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Vital Cancer Screenings for Women

February is Cancer Prevention Month. To celebrate and spread awareness of the importance of regular cancer screenings, we’ve put together a list of common cancers in women and their screenings.

Screenings help doctors diagnose and treat many types of cancer, often before symptoms begin. Early detection is incredibly important because when cancer is found at its early stages, it is less likely to have spread and easier to treat. Early detection also increases the chance of making a full recovery!

Sounds like everyone should follow the doctor’s orders and get screened!

Breast Cancer

Breast cancer is a common type of cancer in women and occasionally men. Breast cancer is when abnormal cells in the breast grow out of control. These cells are commonly located in the ducts and glands associated with breast milk, but can be found anywhere in the breast and surrounding tissue and nodes.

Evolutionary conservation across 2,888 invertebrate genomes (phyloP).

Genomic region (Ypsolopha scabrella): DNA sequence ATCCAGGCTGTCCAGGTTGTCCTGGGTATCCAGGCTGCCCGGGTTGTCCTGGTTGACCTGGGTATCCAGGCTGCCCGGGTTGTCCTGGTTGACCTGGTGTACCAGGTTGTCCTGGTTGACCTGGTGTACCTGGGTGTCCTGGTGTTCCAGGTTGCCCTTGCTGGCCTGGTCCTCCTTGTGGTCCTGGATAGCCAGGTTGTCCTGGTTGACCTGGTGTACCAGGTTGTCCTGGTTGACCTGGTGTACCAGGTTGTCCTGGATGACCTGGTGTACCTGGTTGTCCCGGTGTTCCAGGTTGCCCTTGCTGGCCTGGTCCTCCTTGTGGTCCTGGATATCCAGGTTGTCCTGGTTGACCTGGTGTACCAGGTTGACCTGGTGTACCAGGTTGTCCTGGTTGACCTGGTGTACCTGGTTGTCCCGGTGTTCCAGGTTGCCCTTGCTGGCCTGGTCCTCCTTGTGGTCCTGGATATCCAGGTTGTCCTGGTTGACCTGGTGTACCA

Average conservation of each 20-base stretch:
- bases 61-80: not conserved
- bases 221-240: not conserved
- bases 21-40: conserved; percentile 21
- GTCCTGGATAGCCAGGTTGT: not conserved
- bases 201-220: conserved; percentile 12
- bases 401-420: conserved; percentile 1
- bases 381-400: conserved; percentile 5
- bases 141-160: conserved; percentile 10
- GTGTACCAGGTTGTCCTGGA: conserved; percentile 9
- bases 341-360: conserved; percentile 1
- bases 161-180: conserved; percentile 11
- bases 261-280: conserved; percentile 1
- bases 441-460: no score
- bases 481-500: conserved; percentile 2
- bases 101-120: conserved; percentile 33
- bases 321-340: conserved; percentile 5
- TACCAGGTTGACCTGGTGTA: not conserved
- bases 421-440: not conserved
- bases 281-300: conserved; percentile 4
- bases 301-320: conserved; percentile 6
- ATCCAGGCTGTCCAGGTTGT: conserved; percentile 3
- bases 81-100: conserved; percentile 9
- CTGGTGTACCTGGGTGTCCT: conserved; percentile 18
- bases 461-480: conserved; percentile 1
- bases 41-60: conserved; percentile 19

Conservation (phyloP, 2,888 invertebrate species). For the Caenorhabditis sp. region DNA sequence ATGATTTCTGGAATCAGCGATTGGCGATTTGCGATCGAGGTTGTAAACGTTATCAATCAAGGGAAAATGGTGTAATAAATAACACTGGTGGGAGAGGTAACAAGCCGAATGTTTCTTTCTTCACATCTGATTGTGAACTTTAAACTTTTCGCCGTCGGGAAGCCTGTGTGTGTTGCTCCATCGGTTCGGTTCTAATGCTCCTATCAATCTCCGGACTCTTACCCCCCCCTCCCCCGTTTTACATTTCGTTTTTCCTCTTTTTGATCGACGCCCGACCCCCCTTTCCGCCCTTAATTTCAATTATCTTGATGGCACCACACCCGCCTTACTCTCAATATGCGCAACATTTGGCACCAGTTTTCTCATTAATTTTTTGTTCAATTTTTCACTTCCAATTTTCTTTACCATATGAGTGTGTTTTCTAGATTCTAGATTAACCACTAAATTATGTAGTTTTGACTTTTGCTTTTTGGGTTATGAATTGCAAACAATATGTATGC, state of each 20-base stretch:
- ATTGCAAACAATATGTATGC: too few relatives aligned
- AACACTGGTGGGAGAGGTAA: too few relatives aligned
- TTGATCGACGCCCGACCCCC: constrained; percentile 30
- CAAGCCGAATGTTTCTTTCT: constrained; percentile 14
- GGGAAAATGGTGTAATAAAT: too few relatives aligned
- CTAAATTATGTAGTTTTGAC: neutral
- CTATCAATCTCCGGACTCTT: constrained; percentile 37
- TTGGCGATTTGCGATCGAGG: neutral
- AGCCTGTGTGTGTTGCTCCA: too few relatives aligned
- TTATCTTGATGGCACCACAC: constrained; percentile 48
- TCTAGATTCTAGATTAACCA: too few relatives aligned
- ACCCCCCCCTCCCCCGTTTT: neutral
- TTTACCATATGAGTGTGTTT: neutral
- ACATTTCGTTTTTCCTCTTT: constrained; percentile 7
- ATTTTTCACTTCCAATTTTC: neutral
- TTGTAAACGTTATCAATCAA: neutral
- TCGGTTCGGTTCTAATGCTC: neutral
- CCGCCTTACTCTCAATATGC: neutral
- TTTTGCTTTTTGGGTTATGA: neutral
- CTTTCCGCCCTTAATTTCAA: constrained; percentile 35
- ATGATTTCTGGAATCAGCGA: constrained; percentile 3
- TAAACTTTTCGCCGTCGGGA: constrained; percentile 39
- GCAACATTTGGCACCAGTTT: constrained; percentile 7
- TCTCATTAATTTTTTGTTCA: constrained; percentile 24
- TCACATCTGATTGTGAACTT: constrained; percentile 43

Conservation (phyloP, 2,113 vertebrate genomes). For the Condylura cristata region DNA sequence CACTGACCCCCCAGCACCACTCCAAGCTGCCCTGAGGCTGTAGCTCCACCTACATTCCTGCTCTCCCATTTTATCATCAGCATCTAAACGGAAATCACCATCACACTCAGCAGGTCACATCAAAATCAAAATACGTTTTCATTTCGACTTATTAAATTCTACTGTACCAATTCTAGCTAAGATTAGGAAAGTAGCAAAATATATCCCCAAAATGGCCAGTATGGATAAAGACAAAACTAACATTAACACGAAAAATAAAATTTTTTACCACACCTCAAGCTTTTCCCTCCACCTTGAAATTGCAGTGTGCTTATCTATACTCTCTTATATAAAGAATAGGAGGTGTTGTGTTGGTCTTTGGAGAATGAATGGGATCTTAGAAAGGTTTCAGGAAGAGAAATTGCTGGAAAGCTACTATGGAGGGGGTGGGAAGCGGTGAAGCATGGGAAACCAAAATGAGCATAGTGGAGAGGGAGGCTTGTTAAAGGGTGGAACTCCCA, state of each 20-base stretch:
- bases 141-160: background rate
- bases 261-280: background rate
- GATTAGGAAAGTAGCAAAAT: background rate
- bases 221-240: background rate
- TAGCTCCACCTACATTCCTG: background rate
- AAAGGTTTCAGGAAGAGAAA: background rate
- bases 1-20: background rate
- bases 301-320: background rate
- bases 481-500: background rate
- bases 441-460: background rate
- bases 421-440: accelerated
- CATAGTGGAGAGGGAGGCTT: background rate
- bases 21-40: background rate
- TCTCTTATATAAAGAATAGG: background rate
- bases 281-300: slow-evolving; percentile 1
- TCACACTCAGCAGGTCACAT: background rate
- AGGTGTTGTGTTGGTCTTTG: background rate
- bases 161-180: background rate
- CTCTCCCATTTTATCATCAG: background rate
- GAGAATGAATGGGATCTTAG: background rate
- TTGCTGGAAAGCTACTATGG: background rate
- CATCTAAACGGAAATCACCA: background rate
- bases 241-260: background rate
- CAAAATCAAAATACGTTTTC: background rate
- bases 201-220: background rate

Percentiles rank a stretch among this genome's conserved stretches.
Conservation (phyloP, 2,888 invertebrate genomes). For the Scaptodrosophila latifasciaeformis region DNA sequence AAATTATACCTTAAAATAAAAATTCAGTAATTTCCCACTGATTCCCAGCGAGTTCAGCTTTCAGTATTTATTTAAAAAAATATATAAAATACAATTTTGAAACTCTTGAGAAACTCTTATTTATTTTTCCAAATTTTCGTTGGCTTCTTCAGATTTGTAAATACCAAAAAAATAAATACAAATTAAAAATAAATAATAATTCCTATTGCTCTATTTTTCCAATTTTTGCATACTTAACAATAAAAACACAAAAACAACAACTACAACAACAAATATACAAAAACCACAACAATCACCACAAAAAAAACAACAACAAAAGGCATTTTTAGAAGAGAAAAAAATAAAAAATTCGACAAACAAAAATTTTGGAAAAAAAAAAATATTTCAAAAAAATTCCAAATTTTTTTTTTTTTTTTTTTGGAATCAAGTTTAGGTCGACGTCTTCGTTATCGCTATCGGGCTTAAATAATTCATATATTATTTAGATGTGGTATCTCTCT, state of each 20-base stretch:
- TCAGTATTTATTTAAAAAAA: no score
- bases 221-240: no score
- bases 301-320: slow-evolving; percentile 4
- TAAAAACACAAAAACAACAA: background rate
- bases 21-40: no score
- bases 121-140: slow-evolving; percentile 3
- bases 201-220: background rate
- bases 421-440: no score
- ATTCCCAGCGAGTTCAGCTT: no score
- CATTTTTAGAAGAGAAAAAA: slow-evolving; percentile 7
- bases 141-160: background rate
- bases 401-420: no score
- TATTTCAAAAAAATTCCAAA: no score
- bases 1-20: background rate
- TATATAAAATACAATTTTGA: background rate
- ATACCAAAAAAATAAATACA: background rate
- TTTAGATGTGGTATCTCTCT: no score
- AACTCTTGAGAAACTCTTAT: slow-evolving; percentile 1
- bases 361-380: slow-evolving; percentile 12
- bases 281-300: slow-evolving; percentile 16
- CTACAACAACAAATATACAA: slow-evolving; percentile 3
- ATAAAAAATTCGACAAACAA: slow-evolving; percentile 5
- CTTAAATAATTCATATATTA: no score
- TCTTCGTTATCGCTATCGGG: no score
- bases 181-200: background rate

Breast Cancer accounts for an estimated 29% of new cancer cases in women and also 15% of cancer deaths according to the American Cancer Society.

Risk factors that can increase your risk of developing Breast Cancer include:

  • Alcohol Consumption
  • Being Overweight or Obese
  • Not Having Children
  • Birth Control
  • Hormone Therapy After Menopause

Breast Self-Exam

Doctors recommend that women perform self-breast exams once a month. A self-breast exam is a very simple process where you gently feel your breasts, looking for any changes, such as lumps. This exam is best done at the same time in your monthly cycle if you are premenopausal, due to changes that occur during your cycle.

As you continue to perform monthly exams, it will become easier to notice changes.

  • Look in the mirror, checking for any noticeable changes. Visual changes can include swelling and dimpling.
  • Lying flat on your back, use the pads of your fingers to check each breast and armpit for anything that feels abnormal, such as a lump or knot.
  • Using the same technique, check your nipples for any lumps and discharge.